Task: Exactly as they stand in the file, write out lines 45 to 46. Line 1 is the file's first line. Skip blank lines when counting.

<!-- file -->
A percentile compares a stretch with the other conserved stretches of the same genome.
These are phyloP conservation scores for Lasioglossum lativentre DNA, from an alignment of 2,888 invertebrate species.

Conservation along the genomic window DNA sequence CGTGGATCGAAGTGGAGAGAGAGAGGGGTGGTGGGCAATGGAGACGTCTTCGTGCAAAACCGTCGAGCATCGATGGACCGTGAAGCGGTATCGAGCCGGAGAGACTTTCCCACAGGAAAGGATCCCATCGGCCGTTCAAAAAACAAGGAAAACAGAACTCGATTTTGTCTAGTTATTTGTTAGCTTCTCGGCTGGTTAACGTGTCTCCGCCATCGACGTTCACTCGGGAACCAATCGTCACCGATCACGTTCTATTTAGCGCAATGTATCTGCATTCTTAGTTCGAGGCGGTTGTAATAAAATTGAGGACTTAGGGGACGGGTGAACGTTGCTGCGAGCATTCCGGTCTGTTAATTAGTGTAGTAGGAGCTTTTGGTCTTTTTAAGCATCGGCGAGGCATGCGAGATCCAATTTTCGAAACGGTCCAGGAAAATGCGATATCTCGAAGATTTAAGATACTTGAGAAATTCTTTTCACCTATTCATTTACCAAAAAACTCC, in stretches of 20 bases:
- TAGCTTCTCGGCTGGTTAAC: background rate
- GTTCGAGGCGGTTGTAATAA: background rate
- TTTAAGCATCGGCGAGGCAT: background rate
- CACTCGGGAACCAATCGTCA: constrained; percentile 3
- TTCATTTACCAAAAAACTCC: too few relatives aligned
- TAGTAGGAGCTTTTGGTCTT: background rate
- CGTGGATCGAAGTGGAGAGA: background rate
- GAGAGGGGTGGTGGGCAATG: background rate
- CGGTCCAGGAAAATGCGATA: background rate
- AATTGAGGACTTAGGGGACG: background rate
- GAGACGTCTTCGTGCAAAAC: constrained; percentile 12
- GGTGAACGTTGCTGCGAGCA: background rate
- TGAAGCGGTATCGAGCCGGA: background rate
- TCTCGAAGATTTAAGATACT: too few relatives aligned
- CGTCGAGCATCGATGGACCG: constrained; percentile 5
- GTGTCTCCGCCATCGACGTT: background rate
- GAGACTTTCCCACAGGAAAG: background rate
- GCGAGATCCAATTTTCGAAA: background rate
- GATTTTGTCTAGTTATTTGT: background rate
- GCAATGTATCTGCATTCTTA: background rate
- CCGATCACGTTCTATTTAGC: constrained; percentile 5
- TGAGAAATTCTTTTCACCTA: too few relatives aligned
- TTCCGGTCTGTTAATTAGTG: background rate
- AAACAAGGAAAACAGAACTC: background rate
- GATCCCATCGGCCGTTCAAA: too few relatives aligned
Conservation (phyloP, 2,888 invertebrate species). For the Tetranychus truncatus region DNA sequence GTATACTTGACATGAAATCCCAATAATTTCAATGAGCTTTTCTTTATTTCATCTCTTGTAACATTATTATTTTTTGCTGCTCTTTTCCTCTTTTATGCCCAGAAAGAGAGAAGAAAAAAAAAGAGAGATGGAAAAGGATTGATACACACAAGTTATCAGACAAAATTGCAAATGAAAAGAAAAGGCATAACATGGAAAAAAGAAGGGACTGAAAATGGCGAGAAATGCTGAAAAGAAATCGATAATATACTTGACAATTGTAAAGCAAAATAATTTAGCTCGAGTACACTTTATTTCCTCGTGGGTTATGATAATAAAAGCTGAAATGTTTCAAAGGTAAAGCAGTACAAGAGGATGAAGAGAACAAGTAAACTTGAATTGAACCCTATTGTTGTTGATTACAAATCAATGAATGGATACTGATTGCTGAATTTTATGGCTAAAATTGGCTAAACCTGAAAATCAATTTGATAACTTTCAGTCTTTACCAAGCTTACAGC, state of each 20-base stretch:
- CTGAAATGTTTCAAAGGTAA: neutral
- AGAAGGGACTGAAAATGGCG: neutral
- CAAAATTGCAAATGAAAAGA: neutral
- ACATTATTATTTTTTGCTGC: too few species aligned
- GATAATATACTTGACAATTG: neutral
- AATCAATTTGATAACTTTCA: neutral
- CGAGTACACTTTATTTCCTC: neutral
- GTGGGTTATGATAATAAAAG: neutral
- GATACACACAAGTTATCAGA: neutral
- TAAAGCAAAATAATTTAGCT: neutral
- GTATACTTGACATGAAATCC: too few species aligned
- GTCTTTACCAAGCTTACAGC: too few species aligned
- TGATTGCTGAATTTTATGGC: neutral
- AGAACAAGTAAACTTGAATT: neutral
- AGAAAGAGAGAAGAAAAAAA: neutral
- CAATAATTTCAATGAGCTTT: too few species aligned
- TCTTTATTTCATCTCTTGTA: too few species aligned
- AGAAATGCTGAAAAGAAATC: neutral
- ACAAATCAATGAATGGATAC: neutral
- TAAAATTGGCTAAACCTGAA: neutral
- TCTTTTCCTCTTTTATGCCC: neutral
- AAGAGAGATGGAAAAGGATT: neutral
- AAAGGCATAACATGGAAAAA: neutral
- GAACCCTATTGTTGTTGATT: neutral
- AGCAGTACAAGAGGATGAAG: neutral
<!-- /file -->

- CAATAATTTCAATGAGCTTT: too few species aligned
- TCTTTATTTCATCTCTTGTA: too few species aligned